Tuesday 18 September 2018

Comment: Latest Conor McGregor fiasco proves yet again he's a superb self-promoter, not a world-class athlete

The easiest way to get Conor McGregor wrong is to take him seriously. Photo: Matt Crossick/PA
The easiest way to get Conor McGregor wrong is to take him seriously. Photo: Matt Crossick/PA

Eamonn Sweeney

As Conor McGregor and his fearsome posse broke windows and brought the city of New York to its knees I couldn't help being reminded strongly of some similar incident.

But what? Muhammad Ali being arrested for his opposition to the Vietnam War? Some really tough scene from Scarface or Goodfellas? Colm Wilkinson as Jean Valjean in Les Misérables fleeing the oppressive forces of the law and tearfully trilling 'Bring Him Home' as he does so?

Maybe the last one. Nah. Not quite. What the whole escapade brought to mind was one of those occasions when some teenage Shamrock Rovers fans break a few windows in a rural town centre, get nicked and are hauled up to the district court. That was about the level of it.

The easiest way to get Conor McGregor wrong is to take him seriously. Critics and admirers alike are prone to this mistake. His detractors will instance the Brooklyn bus bashing as the latest proof that the man is a menace to civilisation, a pied piper of bad behaviour leading the young people of Ireland astray.

But most of McGregor's fans don't take his shenanigans seriously. Unlike the finger waggers and head shakers, they're in on the joke. McGregor's influence on the young people of Ireland has probably been confined to popularising a certain style of beard. And waistcoats. The lad has done wonders for the waistcoat industry.

There's also not much point engaging in serious discussion about McGregor's position in the sporting pantheon. He doesn't have one. Comparing him with Sonia O'Sullivan or Sean Kelly or Barry McGuigan isn't like comparing apples and oranges. It's like comparing bananas with bungalows. The game he's involved in has little in common with what we usually recognise as sport. Its standards and imperatives are entirely different.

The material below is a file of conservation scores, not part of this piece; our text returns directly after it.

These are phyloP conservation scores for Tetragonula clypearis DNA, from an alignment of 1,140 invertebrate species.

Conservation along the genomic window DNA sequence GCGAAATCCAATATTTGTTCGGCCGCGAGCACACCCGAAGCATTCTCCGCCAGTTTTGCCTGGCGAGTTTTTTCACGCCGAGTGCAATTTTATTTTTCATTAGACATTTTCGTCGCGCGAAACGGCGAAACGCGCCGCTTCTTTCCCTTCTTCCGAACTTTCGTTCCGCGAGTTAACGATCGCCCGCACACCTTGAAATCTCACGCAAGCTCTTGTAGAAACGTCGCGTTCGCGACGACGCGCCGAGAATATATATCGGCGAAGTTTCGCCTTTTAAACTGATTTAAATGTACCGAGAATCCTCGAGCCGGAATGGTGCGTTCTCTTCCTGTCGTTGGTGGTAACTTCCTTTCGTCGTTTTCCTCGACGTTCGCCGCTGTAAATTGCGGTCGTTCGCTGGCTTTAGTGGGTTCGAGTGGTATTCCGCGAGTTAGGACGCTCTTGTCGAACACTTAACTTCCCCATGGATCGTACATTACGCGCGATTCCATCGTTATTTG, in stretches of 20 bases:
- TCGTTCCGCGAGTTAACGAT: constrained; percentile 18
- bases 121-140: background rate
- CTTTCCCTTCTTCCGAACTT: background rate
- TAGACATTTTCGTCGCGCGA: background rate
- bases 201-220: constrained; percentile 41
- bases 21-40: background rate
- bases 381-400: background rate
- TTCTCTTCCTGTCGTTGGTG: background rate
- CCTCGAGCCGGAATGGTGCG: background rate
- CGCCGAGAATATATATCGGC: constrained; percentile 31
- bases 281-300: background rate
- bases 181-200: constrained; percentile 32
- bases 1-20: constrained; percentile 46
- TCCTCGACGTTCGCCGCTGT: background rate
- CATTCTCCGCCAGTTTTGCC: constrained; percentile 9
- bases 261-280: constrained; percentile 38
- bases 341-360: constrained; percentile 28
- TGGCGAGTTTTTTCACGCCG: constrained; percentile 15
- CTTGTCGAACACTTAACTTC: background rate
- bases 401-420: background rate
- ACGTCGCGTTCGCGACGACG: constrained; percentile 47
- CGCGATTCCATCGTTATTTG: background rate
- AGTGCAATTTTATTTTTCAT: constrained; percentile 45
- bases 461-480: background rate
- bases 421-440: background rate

If an actual sportsman had broken the windows of an opposing team's bus, it would be a big deal and constitute a lasting stain on their reputation. But in McGregor's case it seems pretty likely that he was actually engaging in some promotional work for his next big fight.

The New York contretemps was merely his version of those press conferences where Dublin footballers pay a heartfelt tribute to the county's new official nutrition bar partners. The probability is that Dana White, having appeared to be outraged for a bit, is pleased to see MMA's top attraction still showing such willingness to play the game.

A tweet doing the rounds last week pointed out that, "Yeah Conor McGregor fucked up. But let's not forget that Undertaker kidnapped Stephanie McMahon and attempted to marry her against her will." It's funny but it also situates the New York caper within a tradition of similar stunts. The McGregor incident dovetails perfectly with Ronda Rousey's move to World Wrestling Entertainment.

It's not long since we were told that Rousey deserved not just to be taken seriously as an athlete but was in fact one of the world's leading female athletes. Yet now that she's moved to the scripted world of Wrestlemania it seems the most natural thing in the world. The aforementioned Ms McMahon, currently WWE head honcho, has spoken about how she sees McGregor as a perfect fit for the world of pro wrestling.

It's hard to argue with her. In a few years the idea that McGregor was an actual world-class athlete will look as odd as the idea that Rousey was one. He will, if he's lucky, have drifted into that strange world, once inhabited by Bruce Lee, Hulk Hogan and Dwayne Johnson, where celebrity, showbiz and combat sports combine.

We will wonder, like the people who thought the aliens were really invading when Orson Welles broadcast War of the Worlds on the radio, why we ever took the thing so seriously in the first place.

Innocence had something to do with that. Grifting in this country doesn't rise much above the level of guys working the three-card trick at a table outside at a race meeting. But in America the Long Con has a venerable and a lucrative history. It's hardly surprising we got codded.

The bottom line about the Conor McGregor story is the bottom line. Like the Playboy Mansion or Las Vegas it's lent a spurious air of seriousness by the amount of money involved. In reality there's a lot less to it than meets the eye. If you like real sport you should probably look away.

But if it's light entertainment and cheap thrills you want, who can deny that the Conor McGregor story gives good value?

Expect another thrilling instalment soon.

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